assachusetts Gov. Charlie Baker said he “absolutely” agrees that legalized sports betting in the state could generate revenue for the state government as it faces the COVID-19 pandemic effects.
During a press conference Wednesday, the governor was asked about comments Tuesday by a Boston Red Sox executive, who reportedly argued legalizing mobile sports betting was a “low-hanging fruit” that should be included in an economic development bill to help avoid “deeper more painful budget cuts.”
Baker noted that his administration has filed legislation to allow gambling on professional sports by adults over the age of 21 at the state’s casinos, as well as online and mobile betting. “We wanted to give Massachusetts the ability to have people play here rather than playing elsewhere,” Baker said Wednesday, alluding to moves by neighboring New Hampshire and Rhode Island to legalize sports betting, Boston.com reports.
“And I absolutely believe that, in addition to sort of the cross-border competition issues that would be addressed by doing something here in Massachusetts, it would certainly generate revenue and it would be something that a lot of people would be interested in here at home as opposed to doing across the border,” he added. “We’d like to see that happen.”
As the end of the legislative session nears this month, lawmakers discuss ideas to accelerate the state’s economic recovery. David Friedman, senior vice president of legal and government affairs for the MLB's Red Sox, told lawmakers during a meeting of the Resilience and Recovery Special Committee on Tuesday that legalizing sports betting would provide at least a modest amount of relief to pro sports teams, casino operators and other companies hit hard by the coronavirus pandemic.
David Friedman, SVP of legal and government affairs for the Red Sox.
“Four months into this pandemic, mobile sports betting takes on a new urgency for the leagues and teams. As I said, our revenues have fallen off a cliff, and so the direct financial impact of revenues for sports betting for teams may be relatively modest — we’re not going to be running sportsbooks ourselves — but today every single dollar of advertising and sponsorship revenue is extremely important to us,” Friedman said, as reported by Mass Live.
The special committee, led by House Majority Leader Ronald Mariano, heard testimony on how to expand existing job programs, new partnerships and policies that could stimulate the economy. Friedman said legalizing sports betting was a lower-risk proposal to add to an economic development bill.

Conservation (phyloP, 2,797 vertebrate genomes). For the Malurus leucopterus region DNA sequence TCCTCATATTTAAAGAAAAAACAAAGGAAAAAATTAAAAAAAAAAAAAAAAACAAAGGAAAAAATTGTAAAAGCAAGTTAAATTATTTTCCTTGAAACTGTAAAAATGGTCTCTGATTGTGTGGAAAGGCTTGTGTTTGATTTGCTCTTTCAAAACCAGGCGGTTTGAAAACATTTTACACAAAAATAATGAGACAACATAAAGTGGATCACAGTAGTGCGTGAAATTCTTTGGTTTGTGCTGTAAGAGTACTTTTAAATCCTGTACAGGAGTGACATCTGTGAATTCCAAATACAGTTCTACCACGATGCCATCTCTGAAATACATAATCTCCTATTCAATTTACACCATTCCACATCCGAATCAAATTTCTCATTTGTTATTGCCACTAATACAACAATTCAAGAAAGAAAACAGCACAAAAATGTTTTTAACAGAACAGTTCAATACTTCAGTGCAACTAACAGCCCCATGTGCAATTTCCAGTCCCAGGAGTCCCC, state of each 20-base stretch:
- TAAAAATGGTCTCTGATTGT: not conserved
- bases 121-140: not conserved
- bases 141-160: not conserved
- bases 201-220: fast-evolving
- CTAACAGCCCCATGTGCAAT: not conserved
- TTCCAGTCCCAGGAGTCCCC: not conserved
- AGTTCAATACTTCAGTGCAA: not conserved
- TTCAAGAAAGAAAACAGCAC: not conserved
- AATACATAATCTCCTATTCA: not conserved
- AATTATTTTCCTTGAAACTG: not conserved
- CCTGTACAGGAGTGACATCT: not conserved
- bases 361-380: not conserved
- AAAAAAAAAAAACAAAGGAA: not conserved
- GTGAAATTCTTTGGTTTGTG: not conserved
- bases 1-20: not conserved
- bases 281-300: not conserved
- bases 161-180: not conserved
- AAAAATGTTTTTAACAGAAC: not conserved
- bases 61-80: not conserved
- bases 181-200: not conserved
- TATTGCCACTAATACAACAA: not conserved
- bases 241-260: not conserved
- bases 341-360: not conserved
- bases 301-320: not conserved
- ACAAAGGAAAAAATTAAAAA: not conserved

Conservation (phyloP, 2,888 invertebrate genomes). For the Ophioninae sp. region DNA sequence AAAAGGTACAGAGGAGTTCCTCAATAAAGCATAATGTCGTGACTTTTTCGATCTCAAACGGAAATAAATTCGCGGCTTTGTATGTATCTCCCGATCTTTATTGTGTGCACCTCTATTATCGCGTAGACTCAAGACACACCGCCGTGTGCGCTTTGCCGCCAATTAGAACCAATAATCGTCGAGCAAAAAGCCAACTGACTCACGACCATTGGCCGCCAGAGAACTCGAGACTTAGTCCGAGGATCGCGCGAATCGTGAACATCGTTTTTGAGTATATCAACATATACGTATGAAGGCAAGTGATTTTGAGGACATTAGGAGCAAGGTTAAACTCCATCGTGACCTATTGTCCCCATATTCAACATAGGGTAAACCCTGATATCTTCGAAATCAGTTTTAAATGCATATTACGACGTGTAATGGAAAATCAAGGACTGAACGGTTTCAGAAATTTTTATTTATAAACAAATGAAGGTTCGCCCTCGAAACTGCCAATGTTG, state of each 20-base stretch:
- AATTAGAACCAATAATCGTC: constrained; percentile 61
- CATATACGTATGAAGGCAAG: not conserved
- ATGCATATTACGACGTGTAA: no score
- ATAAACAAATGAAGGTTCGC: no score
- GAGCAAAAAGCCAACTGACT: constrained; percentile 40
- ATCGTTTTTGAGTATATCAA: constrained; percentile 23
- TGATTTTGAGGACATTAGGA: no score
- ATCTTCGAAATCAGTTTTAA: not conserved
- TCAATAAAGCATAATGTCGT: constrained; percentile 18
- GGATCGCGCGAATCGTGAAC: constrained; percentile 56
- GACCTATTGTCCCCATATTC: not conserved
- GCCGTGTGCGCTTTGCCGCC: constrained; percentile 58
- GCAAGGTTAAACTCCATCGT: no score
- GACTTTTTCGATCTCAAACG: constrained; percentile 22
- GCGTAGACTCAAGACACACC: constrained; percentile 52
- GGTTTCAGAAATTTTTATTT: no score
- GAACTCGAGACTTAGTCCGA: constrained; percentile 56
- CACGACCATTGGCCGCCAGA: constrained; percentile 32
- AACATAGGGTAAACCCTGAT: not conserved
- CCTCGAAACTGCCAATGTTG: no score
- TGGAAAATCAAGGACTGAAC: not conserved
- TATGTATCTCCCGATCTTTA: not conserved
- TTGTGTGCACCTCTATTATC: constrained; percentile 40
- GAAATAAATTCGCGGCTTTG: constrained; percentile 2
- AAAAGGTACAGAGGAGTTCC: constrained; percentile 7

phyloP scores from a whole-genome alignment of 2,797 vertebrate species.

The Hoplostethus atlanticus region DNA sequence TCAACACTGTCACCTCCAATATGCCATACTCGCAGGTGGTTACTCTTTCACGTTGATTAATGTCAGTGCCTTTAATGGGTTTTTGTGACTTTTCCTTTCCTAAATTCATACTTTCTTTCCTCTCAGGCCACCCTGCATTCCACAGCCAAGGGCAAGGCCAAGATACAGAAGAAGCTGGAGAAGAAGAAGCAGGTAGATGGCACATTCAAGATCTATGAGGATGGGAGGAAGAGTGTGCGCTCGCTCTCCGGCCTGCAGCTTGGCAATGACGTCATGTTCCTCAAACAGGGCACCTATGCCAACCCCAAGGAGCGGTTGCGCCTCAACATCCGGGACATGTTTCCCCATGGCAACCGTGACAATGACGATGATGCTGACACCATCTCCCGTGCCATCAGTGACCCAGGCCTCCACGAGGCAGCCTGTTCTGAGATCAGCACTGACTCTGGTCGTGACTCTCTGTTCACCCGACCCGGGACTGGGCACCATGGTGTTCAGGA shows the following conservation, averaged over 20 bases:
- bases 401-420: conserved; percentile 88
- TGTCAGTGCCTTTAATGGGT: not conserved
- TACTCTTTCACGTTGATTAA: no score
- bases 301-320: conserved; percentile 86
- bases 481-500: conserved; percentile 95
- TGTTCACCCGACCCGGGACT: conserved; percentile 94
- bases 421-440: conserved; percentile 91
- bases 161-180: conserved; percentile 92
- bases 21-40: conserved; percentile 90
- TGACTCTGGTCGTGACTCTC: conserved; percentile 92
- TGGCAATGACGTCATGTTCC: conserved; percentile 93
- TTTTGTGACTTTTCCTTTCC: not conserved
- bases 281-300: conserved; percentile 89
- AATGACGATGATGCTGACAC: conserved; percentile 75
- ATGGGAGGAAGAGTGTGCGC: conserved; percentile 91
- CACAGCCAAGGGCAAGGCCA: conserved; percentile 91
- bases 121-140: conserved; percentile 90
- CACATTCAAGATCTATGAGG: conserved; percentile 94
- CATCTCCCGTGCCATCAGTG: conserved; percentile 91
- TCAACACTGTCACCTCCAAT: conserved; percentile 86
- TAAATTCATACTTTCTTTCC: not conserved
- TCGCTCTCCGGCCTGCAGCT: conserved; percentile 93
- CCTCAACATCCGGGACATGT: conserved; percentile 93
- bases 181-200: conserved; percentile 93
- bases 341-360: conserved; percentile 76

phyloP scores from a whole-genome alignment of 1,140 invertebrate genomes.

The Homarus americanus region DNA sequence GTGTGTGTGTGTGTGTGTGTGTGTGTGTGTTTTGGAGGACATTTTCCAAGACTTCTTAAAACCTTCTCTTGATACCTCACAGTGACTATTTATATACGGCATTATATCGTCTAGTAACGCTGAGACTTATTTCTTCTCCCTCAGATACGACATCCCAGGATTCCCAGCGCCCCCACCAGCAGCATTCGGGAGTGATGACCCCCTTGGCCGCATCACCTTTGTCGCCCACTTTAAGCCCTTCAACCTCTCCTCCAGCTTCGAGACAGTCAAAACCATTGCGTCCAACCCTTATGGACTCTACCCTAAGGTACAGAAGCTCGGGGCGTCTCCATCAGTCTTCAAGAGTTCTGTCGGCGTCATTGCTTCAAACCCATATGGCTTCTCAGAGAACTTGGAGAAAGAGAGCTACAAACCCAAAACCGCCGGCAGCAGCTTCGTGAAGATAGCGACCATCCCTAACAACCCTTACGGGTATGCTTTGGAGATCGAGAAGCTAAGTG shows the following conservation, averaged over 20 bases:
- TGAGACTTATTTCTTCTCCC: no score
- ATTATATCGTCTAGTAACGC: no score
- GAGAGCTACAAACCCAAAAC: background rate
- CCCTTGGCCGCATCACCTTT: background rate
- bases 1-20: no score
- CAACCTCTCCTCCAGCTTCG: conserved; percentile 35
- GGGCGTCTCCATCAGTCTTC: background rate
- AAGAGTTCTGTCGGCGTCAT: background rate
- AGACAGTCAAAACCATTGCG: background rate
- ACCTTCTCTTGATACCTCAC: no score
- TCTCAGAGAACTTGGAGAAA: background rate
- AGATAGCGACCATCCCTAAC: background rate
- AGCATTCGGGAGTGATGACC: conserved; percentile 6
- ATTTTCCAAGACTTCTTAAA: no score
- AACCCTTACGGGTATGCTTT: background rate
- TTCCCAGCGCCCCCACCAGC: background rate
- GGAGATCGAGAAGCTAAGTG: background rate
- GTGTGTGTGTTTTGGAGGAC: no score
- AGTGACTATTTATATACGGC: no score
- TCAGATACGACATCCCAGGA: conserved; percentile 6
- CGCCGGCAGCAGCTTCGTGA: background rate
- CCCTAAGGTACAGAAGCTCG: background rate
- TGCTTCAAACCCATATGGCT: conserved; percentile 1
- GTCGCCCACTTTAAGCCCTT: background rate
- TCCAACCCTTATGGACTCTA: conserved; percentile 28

Friedman delivered testimony as part of a larger coalition of bookmakers, pro sports teams and MGM Resorts. The coalition includes the Red Sox, the MLB, the Boston Celtics, the NBA, the PGA Tour, Boston-based DraftKings, FanDuel and MGM Springfield. MGM, which reopened earlier this month, could use sports betting to bring customers back to the Springfield casino as the economy recovers from the coronavirus pandemic, Friedman said. The Red Sox, which begins its season Friday night, stands to lose millions in unsold tickets.
The Joint committee on Economic Development and Emerging Technologies released a bill in March that would allow adults age 21 or older to place bets at the state’s casinos, slot parlors or live horse tracks. The bill also allows sports betting on a limited number of web or mobile apps for players who are in the state. The industry would be overseen by the Massachusetts Gaming Commission.
The bill was referred to the House Ways and Means Committee, but it’s unclear whether legislators will approve it before the end of session July 31. Lawmakers face a jam-packed end of the legislative session with major bills on police reform, transportation and other priorities that remain unresolved.
Sportsbooks tend to generate small profit margins, but Friedman said companies are relying on every dollar from advertising and sponsorship revenue in the wake of the pandemic. If the sports betting bill passed, Friedman said operators could be running by the end of the season at the earliest and definitely by Opening Day 2021. “I do fear that COVID-19 is still going to cause major business challenges for all of us next year as well,” he said.